University of Wisconsin–Madison Medical College of Wisconsin

Bacillus cereus: Beyond Gastroenteritis

Lindsey Koop, MD; Rohini Garg, MBBS; Toan Nguyen, MD; Nagarjuna Reddy Gujjula, MBBS; Manasa Velagapudi, MBBS

WMJ. 2021;120(2):145-147.

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Introduction: Bacillus cereus (B cereus) has been found within the gastrointestinal flora. Due to its ubiquity, B cereus is usually considered a contaminant. However, it can cause serious infections in certain populations.

Case Presentation: A 39-year-old woman with refractory gastroparesis requiring gastric pacemaker with a jejunostomy tube and cervical cancer status post chemotherapy presented with fever and fatigue. Initial and repeat blood cultures (from peripheral and port-a-cath access) grew B cereus and the port-a-cath was removed. She was treated with appropriate antibiotics and bacteremia resolved.

Discussion: B cereus is often associated with toxin-mediated emetic or diarrheal gastroenteritis. However, in patients with prosthetic devices or intravenous (IV) drug users, B cereus can cause serious infection. Biofilms produced by B cereus attach to indwelling catheters, allowing persistent infection until catheter removal.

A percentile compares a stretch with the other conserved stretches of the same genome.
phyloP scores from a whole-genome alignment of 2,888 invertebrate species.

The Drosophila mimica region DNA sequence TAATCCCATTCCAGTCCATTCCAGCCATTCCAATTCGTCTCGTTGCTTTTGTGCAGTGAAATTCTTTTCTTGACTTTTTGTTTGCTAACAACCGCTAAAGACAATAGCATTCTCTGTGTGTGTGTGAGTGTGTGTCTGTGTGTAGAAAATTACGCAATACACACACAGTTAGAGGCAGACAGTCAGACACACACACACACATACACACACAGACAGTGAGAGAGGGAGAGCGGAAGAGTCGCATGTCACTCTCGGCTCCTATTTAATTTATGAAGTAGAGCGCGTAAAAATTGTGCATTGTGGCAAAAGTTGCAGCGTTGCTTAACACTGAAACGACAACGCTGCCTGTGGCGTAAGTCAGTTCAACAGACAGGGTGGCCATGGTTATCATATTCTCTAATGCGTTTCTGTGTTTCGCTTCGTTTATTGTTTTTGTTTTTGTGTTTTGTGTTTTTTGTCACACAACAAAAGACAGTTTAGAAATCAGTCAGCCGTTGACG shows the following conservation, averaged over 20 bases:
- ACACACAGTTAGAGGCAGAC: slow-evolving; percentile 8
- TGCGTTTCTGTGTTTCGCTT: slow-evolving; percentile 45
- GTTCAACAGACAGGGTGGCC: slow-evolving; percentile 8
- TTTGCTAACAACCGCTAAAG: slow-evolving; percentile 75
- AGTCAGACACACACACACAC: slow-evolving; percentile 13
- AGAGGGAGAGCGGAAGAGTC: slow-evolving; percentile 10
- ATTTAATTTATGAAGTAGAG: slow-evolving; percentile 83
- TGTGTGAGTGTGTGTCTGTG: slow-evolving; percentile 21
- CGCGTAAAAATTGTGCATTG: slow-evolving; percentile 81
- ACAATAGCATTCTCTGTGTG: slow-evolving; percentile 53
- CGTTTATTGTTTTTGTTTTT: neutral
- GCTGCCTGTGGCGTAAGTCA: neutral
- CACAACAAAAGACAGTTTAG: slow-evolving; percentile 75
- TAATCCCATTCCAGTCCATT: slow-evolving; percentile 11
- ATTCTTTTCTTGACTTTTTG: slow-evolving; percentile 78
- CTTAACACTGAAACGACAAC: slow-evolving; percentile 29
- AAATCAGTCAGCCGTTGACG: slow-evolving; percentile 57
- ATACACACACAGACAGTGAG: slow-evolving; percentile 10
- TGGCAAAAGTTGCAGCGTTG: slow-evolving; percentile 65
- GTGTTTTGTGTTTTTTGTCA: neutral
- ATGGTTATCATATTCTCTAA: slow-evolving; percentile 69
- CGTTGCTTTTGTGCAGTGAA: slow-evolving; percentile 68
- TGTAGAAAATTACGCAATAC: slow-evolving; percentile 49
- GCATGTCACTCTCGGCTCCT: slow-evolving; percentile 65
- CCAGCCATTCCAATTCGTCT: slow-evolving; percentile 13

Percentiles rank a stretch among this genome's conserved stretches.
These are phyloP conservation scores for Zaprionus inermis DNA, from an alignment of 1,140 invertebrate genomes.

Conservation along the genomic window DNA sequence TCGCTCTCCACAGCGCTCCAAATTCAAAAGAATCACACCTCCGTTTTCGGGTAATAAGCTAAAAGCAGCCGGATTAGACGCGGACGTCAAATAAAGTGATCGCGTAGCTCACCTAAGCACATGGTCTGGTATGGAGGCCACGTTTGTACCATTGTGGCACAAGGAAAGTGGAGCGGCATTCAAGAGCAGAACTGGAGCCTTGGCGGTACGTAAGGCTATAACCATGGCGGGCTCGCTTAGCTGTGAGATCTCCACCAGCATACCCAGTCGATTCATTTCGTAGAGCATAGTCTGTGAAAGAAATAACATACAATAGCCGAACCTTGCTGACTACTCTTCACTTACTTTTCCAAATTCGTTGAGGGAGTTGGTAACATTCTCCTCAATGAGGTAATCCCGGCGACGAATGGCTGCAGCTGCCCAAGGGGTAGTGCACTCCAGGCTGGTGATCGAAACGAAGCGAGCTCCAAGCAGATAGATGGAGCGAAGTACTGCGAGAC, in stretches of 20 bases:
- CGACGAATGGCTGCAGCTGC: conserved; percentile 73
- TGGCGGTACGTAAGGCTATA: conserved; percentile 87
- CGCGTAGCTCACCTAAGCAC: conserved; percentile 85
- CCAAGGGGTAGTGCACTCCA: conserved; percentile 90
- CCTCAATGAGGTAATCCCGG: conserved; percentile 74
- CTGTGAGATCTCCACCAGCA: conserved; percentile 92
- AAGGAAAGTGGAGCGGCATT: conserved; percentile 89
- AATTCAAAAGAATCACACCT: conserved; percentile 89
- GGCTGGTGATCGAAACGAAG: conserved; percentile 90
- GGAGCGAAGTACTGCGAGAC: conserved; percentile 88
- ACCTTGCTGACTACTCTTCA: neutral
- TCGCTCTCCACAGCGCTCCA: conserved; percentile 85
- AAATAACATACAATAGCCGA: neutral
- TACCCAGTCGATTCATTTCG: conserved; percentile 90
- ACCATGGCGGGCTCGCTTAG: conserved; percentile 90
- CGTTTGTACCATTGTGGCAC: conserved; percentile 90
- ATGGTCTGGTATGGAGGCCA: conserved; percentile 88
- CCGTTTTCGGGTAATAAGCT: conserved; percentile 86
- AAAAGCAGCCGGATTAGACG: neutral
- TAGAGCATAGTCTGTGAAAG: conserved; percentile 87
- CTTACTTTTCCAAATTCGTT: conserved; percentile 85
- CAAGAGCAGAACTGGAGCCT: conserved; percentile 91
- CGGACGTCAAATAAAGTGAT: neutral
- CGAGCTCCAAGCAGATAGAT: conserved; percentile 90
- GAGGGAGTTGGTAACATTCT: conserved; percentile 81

Conclusion: In patients with prosthetic devices or IV drug use, B cereus should be treated with appropriated antibiotics and any indwelling catheters should be removed.

Author Affiliations: Creighton University School of Medicine, Omaha, Nebraska (Koop); CHI Health Mercy Hospital, Council Bluffs, Iowa (Garg); Department of Internal Medicine, Weill Cornell Medicine, New York, NY (Nguyen); Creighton University Medical Center, Omaha, Nebraska (Gujjula); Division of Infectious Diseases, Creighton University Medical Center, Omaha, Nebraska (Velagapudi).
Corresponding Author: Manasa Velagapudi, MBBS, Division of Infectious Diseases, Creighton University Medical Center, 7710 Mercy Road, Suite #3000, Omaha, NE 68124; phone 347.334.2714; email; ORCID ID 0000-0002-4045-3261.
Funding/Support: None declared.
Financial Disclosures: None declared.
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